Welcome to the March issue of our China and global development round-up. In this issue we cover the 14th Five-Year Plan, the white paper on international development cooperation, the Chinese labour market and resources for ‘translating China’.
The 14th Five-Year Plan
This month, the Chinese government released its draft outline of the 14th Five-Year Plan (FYP) 2021-2025. Bert Hofman published his first impressions (PDF) on the plan, noting that it does not include a five-year growth target for the upcoming period. This may reflect a trend towards de-emphasising growth, or it may just mean that it’s too risky to forecast given the current economic uncertainty. He also notes how the FYP doubles down on efforts to reduce dependence on foreign technology. This is an area where China has been left vulnerable to the tensions with the US, and now wants to focus on homegrown innovation.
Carbon Brief focussed on the climate and energy aspects of the FYP, included under the theme of “new progress of ecological civilisation”. The plan sets numerical targets and indicators around energy and climate change. Many of these are binding targets, which indicates a political willingness to ensure these will be achieved. It also includes a list of “construction projects for the modern energy system” scattered across China. Moreover, the plan does not set a ‘carbon cap’, but mentions that China will “implement a system based primarily on carbon-intensity controls, with the carbon cap as a supplement”.
We expect more analysis to be published in the coming months, and we will include it in the next issue if relevant.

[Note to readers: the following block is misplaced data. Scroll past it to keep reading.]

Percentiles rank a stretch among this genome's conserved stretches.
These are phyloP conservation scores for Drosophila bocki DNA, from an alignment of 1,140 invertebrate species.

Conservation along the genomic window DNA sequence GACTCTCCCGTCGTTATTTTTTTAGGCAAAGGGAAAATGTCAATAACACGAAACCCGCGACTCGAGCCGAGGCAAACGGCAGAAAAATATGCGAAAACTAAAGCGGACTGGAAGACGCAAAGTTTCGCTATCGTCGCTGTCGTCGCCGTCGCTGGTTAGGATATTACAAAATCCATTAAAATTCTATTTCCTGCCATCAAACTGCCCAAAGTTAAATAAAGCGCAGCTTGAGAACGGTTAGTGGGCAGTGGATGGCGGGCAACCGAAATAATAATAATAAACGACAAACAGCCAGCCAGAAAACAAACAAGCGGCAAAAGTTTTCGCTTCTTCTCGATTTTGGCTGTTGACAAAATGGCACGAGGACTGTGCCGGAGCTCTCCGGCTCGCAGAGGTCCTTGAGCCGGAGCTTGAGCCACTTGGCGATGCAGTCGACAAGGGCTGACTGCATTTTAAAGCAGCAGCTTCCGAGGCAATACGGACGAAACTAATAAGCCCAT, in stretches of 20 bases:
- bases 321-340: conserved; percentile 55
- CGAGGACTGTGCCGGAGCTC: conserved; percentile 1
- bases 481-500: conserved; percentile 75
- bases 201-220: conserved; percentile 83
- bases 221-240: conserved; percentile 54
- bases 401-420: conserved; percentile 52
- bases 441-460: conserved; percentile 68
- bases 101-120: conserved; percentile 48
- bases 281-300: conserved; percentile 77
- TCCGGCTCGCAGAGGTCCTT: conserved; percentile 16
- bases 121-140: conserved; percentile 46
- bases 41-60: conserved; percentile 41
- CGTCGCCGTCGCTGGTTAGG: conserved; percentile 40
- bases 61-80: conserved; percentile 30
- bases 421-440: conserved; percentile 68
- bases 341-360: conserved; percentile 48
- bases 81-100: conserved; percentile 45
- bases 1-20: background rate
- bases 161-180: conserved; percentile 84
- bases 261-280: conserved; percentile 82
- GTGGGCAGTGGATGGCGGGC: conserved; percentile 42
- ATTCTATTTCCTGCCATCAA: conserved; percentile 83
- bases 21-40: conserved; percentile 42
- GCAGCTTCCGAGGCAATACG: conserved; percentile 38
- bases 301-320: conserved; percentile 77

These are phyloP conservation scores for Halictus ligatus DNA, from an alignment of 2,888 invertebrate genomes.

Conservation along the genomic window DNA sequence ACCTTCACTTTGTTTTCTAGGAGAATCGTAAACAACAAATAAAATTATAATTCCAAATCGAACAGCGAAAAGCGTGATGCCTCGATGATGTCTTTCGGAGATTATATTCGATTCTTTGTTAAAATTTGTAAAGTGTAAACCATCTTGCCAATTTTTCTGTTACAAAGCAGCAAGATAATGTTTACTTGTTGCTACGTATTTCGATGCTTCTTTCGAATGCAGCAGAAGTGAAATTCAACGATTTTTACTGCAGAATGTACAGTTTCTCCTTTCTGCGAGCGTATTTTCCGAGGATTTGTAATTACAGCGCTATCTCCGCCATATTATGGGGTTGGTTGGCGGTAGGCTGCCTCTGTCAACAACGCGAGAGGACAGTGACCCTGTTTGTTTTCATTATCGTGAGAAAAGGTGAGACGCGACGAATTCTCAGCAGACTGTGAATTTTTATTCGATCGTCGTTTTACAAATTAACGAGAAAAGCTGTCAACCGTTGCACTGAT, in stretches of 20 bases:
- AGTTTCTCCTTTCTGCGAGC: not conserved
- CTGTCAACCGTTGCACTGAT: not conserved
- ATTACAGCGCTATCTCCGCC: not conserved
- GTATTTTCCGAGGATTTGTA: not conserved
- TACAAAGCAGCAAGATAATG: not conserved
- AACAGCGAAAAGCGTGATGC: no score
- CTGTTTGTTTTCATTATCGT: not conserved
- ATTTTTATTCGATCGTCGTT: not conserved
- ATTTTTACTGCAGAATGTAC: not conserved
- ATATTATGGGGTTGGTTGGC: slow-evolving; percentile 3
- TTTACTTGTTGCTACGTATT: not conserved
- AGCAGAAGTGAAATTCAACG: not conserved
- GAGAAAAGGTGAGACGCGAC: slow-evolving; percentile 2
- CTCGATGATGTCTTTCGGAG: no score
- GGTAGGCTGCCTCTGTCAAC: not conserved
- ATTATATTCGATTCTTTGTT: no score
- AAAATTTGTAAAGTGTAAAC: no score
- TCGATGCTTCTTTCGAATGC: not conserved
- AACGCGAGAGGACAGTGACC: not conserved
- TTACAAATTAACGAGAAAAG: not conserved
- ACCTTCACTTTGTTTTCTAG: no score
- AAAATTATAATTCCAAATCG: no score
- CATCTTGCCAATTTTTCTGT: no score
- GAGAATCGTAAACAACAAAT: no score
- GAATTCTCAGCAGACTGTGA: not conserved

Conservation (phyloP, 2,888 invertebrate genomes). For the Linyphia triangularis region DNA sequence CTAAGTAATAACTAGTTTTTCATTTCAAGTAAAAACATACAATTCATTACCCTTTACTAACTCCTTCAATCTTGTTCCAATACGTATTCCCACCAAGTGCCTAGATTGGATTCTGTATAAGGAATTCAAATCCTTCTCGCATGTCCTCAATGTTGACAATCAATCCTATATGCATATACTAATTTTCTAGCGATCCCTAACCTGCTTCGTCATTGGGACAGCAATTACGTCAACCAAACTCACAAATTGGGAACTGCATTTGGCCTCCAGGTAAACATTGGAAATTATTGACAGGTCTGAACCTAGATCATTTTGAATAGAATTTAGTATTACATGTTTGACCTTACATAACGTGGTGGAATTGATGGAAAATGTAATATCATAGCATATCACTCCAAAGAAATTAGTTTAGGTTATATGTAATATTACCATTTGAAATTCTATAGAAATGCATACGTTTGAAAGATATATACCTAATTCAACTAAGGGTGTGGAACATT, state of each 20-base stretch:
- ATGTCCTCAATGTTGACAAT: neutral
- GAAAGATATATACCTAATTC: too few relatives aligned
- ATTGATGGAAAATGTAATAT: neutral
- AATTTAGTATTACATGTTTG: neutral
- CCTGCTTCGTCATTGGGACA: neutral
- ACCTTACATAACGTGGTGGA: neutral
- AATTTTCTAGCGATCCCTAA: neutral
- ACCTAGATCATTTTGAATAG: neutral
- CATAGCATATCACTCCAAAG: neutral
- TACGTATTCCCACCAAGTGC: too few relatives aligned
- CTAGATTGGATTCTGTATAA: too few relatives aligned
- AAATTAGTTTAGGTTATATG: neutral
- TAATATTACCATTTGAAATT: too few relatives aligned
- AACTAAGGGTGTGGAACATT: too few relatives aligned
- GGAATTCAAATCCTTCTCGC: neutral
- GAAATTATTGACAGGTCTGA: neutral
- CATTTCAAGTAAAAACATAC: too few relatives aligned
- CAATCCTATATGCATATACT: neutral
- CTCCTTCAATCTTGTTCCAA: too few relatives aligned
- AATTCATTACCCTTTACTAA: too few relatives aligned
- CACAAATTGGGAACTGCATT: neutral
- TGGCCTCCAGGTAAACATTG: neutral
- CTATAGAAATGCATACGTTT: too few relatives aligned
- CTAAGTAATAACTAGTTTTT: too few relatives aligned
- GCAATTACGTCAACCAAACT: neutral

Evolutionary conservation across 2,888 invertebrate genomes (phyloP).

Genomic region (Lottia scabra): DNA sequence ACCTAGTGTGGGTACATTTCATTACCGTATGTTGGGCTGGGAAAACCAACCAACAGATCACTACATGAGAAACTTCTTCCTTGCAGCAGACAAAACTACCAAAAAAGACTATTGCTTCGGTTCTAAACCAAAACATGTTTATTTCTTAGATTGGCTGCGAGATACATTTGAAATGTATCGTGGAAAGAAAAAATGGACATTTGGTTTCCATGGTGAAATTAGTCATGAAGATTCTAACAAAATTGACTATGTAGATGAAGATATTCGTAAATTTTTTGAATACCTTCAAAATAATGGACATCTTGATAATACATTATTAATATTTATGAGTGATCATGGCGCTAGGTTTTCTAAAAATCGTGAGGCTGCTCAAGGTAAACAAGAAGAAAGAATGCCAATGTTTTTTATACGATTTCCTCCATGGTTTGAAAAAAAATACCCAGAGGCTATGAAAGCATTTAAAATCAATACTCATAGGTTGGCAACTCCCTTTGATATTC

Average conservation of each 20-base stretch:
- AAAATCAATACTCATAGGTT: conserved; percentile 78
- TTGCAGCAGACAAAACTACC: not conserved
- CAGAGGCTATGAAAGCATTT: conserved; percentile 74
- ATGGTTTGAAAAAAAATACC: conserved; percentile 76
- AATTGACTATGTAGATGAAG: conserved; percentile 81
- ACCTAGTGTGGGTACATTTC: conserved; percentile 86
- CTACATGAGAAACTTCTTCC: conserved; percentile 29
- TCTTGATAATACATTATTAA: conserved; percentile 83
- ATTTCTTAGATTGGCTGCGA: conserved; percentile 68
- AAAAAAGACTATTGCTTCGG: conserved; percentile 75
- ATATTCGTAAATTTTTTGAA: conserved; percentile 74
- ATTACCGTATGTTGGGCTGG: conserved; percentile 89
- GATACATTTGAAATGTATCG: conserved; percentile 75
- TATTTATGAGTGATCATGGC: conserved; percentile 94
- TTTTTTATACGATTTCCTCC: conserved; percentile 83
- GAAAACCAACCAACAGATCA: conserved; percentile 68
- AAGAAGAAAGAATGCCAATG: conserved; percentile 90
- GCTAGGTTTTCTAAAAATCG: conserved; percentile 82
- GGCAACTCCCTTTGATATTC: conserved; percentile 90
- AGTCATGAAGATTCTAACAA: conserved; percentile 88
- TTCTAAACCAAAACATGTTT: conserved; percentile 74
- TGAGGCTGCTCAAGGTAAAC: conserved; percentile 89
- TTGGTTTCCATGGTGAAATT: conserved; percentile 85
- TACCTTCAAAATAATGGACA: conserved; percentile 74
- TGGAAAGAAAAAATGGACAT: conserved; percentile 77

More resources on the white paper on international development cooperation
The previous issue of this round-up discussed the new white paper on ‘China's International Development Cooperation in the New Era’. Since then, more interesting analysis has been published, and I wanted to highlight two pieces.
First, this brief by the United Nations Development Programme is a sharp explainer of what is new and worth looking at in the white paper. Compared to the 2011 and 2014 editions, this white paper is broader in scope. It moves beyond aid and refers to development cooperation, and also includes new modalities. It also integrates international concepts and frameworks, such as global partnerships, as an entry point for China towards global cooperation.
The second piece, a blog by Hong Zhang, provides an in-depth analysis of the white paper. It notes how, compared to the previous ones, the 2021 version has a long preamble on the philosophical underpinnings of China’s international development cooperation. According to the author, this indicates the need to restore the moral orientation of the sector, previously dominated by pragmatism. Moreover, the white paper remarks that China will not “do things beyond its stage of development” and will only “meet international obligations in line with national capacity.” This indicates that the Chinese government is not willing to accept externally imposed rules on its aid provision.
Chinese workers at home and abroad